How travellers respond to crises and disasters and what destinations can do to minimise cancellations

How travellers respond to crises and disasters and what destinations can do to minimise cancellations

A primary goal of any tourist destination impacted by a crisis or disaster is to minimise short- and long-term visitor cancellations. Often tourists will cancel unnecessarily due to a lack of understanding of what actually took place or unfounded concerns that arise due to sensationalised media coverage. For optimal crisis recovery marketing success, tourism operators and destination marketers need to understand the psychology behind a tourist’s decision to travel or not to travel. 

Here is what we know:

1. Crises and disasters create uncertainty

Holidays, unlike the purchase of tangible goods, entail a significant amount of planning and expense. There is already a level of uncertainty involved in holiday planning as often we are booking and paying for something that we have no way of experiencing prior to purchase. This is why online travel platforms such as Tripadvisor and Expedia are so popular as such sites provide some form of assurance as to our travel choices. 

2. Tourist cancellations are not limited to destinations directly impacted

The way the media refers to destinations geographically can cause great confusion. For example, when the 2009 Black Saturday Fires were ablaze in parts of the Australian state of Victoria, in other states this event was referred to by the media as the “Victorian Bushfires” while overseas the event was reported as the “Australian Bushfires”. This means that this crisis became a whole-of-Australia issue when it came to mitigating concerns among international tourists and managing demand.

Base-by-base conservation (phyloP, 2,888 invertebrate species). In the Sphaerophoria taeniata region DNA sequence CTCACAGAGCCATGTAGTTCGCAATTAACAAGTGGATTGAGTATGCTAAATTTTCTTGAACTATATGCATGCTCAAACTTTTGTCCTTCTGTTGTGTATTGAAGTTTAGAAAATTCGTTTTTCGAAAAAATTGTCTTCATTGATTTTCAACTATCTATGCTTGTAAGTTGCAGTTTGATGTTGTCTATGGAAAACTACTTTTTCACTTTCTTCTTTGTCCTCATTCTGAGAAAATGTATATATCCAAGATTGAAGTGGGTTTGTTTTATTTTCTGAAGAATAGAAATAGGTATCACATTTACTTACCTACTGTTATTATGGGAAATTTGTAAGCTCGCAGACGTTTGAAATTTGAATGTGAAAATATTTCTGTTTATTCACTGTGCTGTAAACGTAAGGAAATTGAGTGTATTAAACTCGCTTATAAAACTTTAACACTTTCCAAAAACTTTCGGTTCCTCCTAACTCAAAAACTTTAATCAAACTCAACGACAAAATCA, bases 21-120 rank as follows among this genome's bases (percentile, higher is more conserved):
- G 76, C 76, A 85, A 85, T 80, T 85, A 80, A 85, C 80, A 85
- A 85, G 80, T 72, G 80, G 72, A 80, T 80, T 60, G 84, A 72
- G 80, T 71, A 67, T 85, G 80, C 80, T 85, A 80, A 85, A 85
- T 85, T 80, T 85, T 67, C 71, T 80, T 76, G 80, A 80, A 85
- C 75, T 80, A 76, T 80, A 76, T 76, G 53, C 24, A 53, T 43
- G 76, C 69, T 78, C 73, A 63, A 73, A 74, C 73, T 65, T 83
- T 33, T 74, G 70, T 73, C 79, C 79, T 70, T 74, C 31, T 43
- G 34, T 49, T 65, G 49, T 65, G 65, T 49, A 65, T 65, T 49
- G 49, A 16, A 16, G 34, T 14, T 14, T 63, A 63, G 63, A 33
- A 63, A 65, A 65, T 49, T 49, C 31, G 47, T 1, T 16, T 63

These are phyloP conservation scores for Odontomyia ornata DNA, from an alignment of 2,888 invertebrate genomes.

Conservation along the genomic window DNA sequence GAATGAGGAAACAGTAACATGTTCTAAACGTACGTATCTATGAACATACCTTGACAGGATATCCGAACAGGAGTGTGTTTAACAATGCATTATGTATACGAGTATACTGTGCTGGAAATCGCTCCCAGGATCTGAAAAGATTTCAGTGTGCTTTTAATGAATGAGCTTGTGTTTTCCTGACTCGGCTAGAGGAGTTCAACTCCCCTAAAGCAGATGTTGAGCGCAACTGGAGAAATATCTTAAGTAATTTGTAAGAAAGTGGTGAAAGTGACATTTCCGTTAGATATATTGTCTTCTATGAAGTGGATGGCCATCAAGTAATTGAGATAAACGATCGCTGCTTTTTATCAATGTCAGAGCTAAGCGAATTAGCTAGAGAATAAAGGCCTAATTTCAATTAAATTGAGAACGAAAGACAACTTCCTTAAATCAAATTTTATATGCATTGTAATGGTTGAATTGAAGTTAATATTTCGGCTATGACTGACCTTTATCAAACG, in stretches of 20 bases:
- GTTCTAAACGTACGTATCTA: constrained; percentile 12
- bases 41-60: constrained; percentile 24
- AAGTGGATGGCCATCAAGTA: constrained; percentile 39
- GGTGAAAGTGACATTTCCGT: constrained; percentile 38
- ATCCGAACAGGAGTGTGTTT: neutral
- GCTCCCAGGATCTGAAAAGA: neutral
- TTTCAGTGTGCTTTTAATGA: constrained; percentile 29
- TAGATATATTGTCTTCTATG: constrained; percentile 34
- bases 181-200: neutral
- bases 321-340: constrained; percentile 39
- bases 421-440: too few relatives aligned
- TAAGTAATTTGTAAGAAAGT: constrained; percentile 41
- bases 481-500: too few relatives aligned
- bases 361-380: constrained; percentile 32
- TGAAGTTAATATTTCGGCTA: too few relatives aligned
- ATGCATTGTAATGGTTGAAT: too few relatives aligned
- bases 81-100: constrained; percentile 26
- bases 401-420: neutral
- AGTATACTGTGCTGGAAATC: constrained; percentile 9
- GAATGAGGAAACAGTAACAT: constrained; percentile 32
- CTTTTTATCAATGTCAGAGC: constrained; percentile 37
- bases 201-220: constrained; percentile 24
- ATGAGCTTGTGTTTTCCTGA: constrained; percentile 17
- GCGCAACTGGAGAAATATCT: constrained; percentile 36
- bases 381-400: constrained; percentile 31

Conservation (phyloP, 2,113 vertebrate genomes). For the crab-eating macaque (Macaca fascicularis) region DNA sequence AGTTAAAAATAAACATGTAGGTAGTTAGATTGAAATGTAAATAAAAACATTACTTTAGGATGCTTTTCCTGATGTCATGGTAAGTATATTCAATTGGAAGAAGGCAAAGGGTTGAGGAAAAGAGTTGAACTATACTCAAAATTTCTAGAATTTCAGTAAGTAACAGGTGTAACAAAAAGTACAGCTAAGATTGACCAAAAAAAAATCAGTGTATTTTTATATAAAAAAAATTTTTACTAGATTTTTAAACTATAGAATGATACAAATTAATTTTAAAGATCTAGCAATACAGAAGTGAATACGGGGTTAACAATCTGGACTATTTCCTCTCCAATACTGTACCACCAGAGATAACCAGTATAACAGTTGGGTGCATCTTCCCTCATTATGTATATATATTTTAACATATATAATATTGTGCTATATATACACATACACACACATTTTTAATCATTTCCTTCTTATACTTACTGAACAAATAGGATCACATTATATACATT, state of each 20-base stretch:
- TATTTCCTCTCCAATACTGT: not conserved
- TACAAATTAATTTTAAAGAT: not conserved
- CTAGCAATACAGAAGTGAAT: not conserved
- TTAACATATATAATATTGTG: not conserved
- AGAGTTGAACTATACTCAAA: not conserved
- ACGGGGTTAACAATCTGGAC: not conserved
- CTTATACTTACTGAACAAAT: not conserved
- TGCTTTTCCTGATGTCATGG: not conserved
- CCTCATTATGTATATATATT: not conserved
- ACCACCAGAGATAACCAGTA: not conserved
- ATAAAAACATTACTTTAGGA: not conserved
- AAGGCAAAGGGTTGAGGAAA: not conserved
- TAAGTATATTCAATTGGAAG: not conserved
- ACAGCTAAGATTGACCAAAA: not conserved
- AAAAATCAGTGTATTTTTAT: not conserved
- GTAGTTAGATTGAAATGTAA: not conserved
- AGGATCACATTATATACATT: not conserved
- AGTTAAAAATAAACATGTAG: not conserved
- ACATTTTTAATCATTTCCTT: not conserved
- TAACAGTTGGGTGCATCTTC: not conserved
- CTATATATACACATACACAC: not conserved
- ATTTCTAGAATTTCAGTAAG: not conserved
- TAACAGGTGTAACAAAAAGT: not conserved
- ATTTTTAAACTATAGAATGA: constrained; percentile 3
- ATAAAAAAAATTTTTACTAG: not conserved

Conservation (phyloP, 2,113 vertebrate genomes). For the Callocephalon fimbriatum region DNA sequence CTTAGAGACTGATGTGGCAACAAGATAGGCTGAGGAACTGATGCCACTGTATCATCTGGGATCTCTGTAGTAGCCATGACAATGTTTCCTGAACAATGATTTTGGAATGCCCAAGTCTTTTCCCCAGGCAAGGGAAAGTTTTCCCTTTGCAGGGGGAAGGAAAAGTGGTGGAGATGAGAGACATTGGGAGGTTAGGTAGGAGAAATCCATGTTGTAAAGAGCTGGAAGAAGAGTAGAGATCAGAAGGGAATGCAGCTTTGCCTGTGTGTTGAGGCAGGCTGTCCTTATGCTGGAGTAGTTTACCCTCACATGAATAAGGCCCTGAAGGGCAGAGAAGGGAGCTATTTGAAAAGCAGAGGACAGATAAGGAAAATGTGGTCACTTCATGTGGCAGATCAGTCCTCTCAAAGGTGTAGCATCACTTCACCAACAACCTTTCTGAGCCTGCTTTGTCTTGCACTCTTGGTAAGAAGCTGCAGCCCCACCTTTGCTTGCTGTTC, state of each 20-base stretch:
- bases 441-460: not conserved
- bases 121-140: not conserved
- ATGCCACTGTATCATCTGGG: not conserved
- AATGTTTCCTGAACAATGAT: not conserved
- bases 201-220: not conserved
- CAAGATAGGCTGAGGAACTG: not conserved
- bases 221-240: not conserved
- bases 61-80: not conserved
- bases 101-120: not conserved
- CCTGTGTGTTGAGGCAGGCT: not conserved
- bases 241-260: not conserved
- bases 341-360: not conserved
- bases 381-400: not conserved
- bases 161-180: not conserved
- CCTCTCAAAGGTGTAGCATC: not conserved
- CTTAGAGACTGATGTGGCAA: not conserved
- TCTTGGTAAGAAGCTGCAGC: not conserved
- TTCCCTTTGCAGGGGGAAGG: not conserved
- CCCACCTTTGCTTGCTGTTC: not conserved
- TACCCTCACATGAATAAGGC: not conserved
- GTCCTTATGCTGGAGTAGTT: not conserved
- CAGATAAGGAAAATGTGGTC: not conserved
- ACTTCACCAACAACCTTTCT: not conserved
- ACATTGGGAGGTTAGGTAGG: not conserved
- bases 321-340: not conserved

3. Tourists want to feel safe and welcome

Destinations impacted by crisis are often presented in the media as being in a state of chaos and despair; two things tourists want to avoid in their travels. Safety is a priority for travellers and even more so given the recent pandemic. Tourism operators therefore must convince visitors that their safety and well-being come first. Fair cancellation policies and visible compliance with relevant regulatory measures will reassure travellers of this.

4. Discounting is not a good idea

A common recovery strategy is to offer discounted experiences, whether that be applied to transport, accommodation, or all-inclusive packages. This approach needs to be treated with caution as often when something is discounted people assume there is something wrong with it. If tourists are already concerned that a destination may not be able to offer a rewarding travel experience, think about the kind of message ‘discounting’ might send.

This is an excerpt of an article by Gabby Walters, originally published by The “Good Tourism” Blog.

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